Main content

Fame at last

In final part of his survey Donald Macleod explores the methods Max Brod used to turn Janáček into a household name, with music from On the Overgrown Path and The Fiddler's Child.

In final part of his survey Donald Macleod explores the methods Max Brod used to make Janáček into a household name, with music from On the Overgrown Path, The Excursions of Mr Brouček and The Fiddler's Child.

One of the most original voices of the twentieth century, Leoš Janáček was a composer, musical theorist, folklorist and teacher. Born in 1854 in the Moravian village of Hukvaldy, which was then part of the Austrian Empire, in his youth German was the language of government, education and social influence. Having returned from studies in Germany, Janáček made detailed studies of native folk song and spent years annotating the natural rhythms of the Czech language. He was to write all his works for stage in his native language. The range of his professional activities gave him a range of outlets to voice what quickly became a life-long commitment to Czech culture.

Janáček was a contradictory man, who spent much of his life feeling at odds with his circumstances. Through five of his closest relationships, Donald Macleod builds a picture of how his inner tensions found expression in his music. The longest and most fractured of his associations was with his German-speaking wife Zdenka. After a shaky start, he grew very close to his daughter Olga, with whom he shared his love of Russian literature. His friendship with the literary collaborator Max Brod proved to be the turning point in his quest for professional standing, while his muse Kamila Stösslova became the joy and agony of his later, creatively enriched years. As a young man Janáček turned to Antonín Dvořák. They shared an interest in folk music, and the older composer proved to be a loyal friend and mentor.

According to one of Janáček’s great champions, the pianist Rudolf Firkušný, without Max Brod, Leoš Janáček’s world reputation would not have arrived for many more years.” To which Sir Charles Mackerras, who made Janáček’s music known and loved in this country, added: “Perhaps never!”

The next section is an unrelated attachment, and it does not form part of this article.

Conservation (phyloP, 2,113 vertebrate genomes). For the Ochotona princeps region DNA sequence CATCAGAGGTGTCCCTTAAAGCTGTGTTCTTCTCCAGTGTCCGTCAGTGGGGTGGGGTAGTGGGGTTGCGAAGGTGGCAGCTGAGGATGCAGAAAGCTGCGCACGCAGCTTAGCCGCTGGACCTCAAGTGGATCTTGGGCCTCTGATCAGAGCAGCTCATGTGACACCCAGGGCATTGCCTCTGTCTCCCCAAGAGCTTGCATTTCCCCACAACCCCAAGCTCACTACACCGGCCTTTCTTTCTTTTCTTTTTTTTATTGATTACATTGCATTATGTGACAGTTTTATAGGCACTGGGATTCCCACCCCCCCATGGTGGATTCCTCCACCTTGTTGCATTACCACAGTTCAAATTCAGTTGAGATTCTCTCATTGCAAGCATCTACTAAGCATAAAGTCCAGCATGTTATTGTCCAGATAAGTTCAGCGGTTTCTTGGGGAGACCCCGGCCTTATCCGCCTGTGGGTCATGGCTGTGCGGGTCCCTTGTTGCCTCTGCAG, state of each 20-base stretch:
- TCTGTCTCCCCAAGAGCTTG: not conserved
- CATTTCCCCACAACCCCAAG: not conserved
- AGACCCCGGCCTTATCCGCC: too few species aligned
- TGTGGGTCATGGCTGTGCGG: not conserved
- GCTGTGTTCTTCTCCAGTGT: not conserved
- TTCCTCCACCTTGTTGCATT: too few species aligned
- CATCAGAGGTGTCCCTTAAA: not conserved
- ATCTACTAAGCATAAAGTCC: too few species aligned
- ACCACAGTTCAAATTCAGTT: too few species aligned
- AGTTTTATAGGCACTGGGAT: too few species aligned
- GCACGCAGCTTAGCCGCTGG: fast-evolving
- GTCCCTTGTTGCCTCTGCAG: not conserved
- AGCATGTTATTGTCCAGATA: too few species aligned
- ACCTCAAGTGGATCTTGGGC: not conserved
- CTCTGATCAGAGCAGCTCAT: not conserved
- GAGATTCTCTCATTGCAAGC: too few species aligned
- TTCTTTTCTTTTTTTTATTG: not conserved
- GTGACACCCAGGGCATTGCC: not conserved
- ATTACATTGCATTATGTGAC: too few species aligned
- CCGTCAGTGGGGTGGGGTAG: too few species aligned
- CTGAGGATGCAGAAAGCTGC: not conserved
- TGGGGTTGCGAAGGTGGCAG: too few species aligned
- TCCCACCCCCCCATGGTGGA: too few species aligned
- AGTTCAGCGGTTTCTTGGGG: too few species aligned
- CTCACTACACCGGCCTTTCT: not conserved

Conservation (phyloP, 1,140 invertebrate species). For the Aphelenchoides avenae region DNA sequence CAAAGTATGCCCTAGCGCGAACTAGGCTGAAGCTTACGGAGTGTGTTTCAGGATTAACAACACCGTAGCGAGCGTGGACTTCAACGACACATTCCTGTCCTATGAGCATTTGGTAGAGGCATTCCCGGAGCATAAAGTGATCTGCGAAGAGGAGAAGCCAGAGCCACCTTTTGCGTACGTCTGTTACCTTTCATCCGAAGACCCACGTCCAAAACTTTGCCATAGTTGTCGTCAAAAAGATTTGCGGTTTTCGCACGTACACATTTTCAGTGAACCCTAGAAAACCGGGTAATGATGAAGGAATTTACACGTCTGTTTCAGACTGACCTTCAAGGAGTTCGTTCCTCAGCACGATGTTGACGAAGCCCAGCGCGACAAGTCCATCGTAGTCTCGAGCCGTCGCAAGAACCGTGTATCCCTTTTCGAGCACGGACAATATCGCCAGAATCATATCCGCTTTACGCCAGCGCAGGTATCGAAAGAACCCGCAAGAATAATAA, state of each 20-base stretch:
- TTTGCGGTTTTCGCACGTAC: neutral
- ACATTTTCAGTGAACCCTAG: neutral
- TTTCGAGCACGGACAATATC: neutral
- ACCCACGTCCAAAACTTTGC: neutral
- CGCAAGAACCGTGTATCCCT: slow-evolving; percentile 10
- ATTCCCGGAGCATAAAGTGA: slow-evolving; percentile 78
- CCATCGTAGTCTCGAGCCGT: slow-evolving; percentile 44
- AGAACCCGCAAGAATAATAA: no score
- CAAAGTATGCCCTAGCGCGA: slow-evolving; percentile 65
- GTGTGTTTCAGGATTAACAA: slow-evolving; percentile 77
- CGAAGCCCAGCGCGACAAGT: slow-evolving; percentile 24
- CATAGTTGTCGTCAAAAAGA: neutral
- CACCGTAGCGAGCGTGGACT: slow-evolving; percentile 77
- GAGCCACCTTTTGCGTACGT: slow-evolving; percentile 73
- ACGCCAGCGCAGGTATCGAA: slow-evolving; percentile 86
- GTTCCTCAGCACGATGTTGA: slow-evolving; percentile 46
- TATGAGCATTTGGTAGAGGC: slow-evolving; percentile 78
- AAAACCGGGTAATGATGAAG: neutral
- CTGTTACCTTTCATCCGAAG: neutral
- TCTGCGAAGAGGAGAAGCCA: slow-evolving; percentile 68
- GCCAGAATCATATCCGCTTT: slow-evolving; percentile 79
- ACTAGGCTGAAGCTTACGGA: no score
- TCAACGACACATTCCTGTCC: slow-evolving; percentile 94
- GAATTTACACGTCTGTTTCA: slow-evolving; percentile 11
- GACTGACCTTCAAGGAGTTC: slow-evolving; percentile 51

Žárlivost
Vienna Philharmonic
Charles Mackerras, conductor

On the overgrown path (excerpts)
Rudolf Firkušný, piano

The Excursions of Mr Brouček
The Excursion of Mr Brouček to the Moon (Part 1 excerpt)
Jan Vacík, tenor, Matĕj Brouček
Peter Straka, tenor, Azurean
Roman Janál, baritone, Lunigrove
Maria Haan, soprano, Etherea
BBC Singers
BBC Symphony Orchestra
Jiří Bĕlohlávek, conductor

The Fiddler’s Child
Melina Mandozzi, violin
Bergen Philharmonic Orchestra
Edward Gardner

Potulný šílenec
Netherlands Chamber Choir
Reinbert de Leeuw, conductor

24 days left to listen

59 minutes

Last on

Last Friday 12:00

Music Played

  • Leos Janáček

    Jealousy (Original Prelude To Jenufa)

    Orchestra: Vienna Philharmonic Orchestra. Conductor: Charles Mackerras.
    • Decca 414 48-3 2.
    • Decca 414 48-3 2.
    • 1.
  • Leos Janáček

    On an Overgrown Path (excerpts)

    Performer: Rudolf Firkušný.
    • DG 449 762-2.
    • DG 449 762-2.
    • 2.
  • Leos Janáček

    The Excursions of Mr Brouček: Part I (excerpt)

    Performer: Peter Straka. Choir: BBC Singers. Orchestra: BBC Symphony Orchestra. Conductor: Jiří Bělohlávek. Singer: Jan Vacik. Singer: Roman Janál. Singer: Maria Haan.
    • DG 4777387.
    • DG 4777387.
    • 1.
  • Leos Janáček

    The Fiddler's Child for violin and orchestra

    Performer: Melina Mandozzi. Orchestra: Bergen Philharmonic Orchestra. Conductor: Edward Gardner.
    • Chandos: CHSA 5156.
    • Chandos.
    • 4.
  • Leos Janáček

    Potulny Silenec (The Wandering Madman)

    Choir: Nederlands Kamerkoor. Conductor: Reinbert de Leeuw.
    • PHILIPS : 442-534-2.
    • PHILIPS.
    • 10.

Broadcast

Composers A to Z

Composers A to Z

Visit the extensive audio archive of Radio 3 programmes about Composers and their works.

Who knew? Five eye-opening stories from Composer of the Week

Who knew? Five eye-opening stories from Composer of the Week

The production team reflects on 5 of Donald Macleod’s best stories from the last 20 years

A man out of time – why Parry's music and ideas were at odds with his image...

A man out of time – why Parry's music and ideas were at odds with his image...

The composer of Jerusalem was very far from the conservative figure his image suggests.

Five reasons why we love Parry's Jerusalem

Five reasons why we love Parry's Jerusalem

What is the strange power of Jerusalem which makes strong men weep?

Composer Help Page

Composer Help Page

Find resources and contacts for composers from within the classical music industry.